Data makes the hobbyDB world go round! In 2017 we (and that includes you!) added 80,000 items to the database. Throughout the year we partnered with several organizations to ensure the most accurate and up-to-date information was being added to the database. From customizers such as David Chang (AKA Kustomcity), to publications like Model Auto Review, to diecast brands including AutoCult, Bburago, Brumm, Laudoracing, and  Replicarz, 2017 was a busy year in the data mines!  One of our biggest projects was adding PopPriceGuide, the enormous vinyl art toy database! We even had folks join us to open totally new segments, such as our first 500 decoys!

More Accurate Data

We know that all this data means nothing if it’s inaccurate or incomplete! So we’re putting new tools in place to ensure our database maintains top notch quality. Going forward, the ability to add and edit content on hobbyDB will go only to users who have shown they add quality data. “Probationary” users who are new to the site will still be able to view everything, but will have to be approved before they can make changes.

Pricing Data

hobbyDB’s aim is to be the most accurate, up-to-date go-to destination on the net for collectible prices. We aim to be the premier, one-stop destination for calculating the value of your personal collection. And we plan to do that by gathering our price information from the widest range of data sources possible, with stakeholders updating prices in real time! The project is off to a flying start too, having added more than 100,000 prices alone in December. We’ll be adding values from many sources throughout 2018, starting with 1.9 million price points from our partner site PopPriceGuide. You can read more on our blueprint for the price guide here.

Collection Management Revamp

We know the hobbyDB collection management system needs a little bit of tweaking. You’ve let us know what you want — printable lists, more wish list integration, snazzy ways to group and view your collection, a mobile app — and we’ve listened. We’ll be rolling out a bunch of features to make the hobbyDB collection management tool more powerful and user-friendly than ever before.

More Marketplace Tools

Another goal we have is to become the safest, most secure environment for trading. We’ve all been burned by either an unreliable seller or buyer somewhere on the internet, right? So we’re adding tools to ensure you’re always protected whenever you buy or sell on any hobbyDB powered marketplace. In 2017 we caught and stopped 22 fraud attempts and protected every hobbyDB buyer and seller! In addition to a safer marketplace, we’ll also be adding new ways to buy and sell items, such as our “best offer” feature and the addition of new currencies.

In an effort to make selling even easier for you, we’ve embarked on a journey to integrate with both Shopify and the U.S. Postal Service. Much like Frodo’s quest in Lord of the Rings, the integration will be an epic battle to ensure you get the best experience and rates possible. But in the end…it will all be worth it. (Disclaimer….this is going to be a huge effort, so hang in there with us, and we hope to have it up and running in the second half of the year).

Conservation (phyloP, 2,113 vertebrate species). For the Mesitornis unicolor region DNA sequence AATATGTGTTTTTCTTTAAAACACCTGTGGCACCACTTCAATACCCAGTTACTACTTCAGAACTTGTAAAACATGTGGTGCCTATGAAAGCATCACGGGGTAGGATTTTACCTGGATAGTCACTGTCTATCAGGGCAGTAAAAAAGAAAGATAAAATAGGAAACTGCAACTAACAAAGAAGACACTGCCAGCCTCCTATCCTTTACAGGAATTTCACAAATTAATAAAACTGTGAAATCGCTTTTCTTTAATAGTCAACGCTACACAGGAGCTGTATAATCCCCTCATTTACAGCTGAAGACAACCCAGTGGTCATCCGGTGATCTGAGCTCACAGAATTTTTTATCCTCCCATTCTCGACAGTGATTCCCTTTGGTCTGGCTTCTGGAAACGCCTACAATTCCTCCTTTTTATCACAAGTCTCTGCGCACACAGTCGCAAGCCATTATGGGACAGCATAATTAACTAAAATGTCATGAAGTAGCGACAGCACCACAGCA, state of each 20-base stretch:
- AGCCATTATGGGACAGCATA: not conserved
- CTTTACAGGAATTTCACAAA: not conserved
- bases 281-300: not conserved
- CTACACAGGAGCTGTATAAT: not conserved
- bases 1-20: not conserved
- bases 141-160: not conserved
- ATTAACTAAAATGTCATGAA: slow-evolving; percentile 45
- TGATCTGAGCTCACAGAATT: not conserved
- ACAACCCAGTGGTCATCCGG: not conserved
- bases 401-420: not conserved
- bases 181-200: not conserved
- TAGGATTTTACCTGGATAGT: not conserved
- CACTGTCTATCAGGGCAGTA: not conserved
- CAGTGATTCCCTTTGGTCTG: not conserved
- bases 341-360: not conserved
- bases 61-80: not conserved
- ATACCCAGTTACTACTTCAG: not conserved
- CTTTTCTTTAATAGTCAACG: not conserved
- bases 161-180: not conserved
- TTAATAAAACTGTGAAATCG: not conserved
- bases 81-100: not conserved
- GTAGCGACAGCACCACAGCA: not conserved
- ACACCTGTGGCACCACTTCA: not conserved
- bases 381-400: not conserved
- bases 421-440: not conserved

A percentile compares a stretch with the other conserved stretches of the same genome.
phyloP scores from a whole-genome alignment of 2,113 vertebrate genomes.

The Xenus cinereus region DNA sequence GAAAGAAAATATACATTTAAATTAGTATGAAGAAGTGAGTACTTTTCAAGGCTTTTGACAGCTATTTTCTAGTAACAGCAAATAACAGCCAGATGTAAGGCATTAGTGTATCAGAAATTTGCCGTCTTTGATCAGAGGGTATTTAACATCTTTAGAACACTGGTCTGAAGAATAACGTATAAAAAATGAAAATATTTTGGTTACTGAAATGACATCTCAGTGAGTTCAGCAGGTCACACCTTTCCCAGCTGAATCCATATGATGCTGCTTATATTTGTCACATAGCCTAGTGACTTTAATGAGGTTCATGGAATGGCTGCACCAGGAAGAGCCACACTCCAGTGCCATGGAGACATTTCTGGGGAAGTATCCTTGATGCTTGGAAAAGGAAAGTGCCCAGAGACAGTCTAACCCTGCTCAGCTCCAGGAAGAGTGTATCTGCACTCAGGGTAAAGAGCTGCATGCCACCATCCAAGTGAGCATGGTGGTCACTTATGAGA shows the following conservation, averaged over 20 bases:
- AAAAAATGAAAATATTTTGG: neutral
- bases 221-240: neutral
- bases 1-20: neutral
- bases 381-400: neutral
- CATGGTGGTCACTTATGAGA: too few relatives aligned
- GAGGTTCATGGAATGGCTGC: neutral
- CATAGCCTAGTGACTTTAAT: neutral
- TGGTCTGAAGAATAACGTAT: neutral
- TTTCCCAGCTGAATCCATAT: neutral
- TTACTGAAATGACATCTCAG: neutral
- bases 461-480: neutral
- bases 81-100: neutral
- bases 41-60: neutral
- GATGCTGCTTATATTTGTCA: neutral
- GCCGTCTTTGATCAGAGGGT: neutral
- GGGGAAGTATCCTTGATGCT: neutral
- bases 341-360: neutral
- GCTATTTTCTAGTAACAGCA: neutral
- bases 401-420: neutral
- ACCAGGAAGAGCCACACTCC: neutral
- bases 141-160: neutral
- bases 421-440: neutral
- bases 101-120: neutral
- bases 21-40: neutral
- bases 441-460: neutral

Getting more involved

Last year, we relaunched an improved Diecast Hall of Fame and helped Jim Garbazewski publish the Hot Wheels Newsletter Guide to Hot Wheels.

This year, we have plans to do a much needed revamp to the Toy Collector Hall of Fame, to help publish other long-awaited collector books, and to even organize a collectible related Guinness Book Record (stay tuned for that one). More on our plans here.

Whew! Well that’s it for now, so here’s to an awesome 2018 – be sure to follow the hobbyDB blog and Facebook page to stay in the know over the next year.

Slot Car Track Evolved For High-Speed Racing

Ron Ruelle hobbyDB

A few days ago I wrote about some Aurora Model Motoring slot car track pieces that were tied to the hobby’s roots in simulating driving instead of racing. By the late ‘60s, the preferred intent for slot cars was racing at higher and higher speeds on increasingly ridiculous courses. Wider cars, stickier wheels and magnetic traction assist combined to offset the rise more powerful engines, resulting in flat-out speed with less skill required.

As the Model Motoring era of slot cars subsided, several new brands of cars, track and accessories took over the hobby. Here are some track segments that signaled the new trends.

aurora banked hairpin

The Model Motoring Banked Hairpin Track Curve was one of the final hurrahs for the old brand. This single piece of track was a very tight 180 degree curve featuring built-in lane barriers. But even with the newer Aurora Tuff-Ones chassis, the cars still weren’t very fast or exciting.
lionell starting gateLionel, best known for their O-scale trains, dabbled in HO scale for a bit in both areas. This Racing Start Track piece was one of their innovations. The sharp transition angles suggest they didn’t quite understand some of the forces that slot cars might be subjected to. In recent years, Lionel Racing has managed to remain a small player in the slot car game.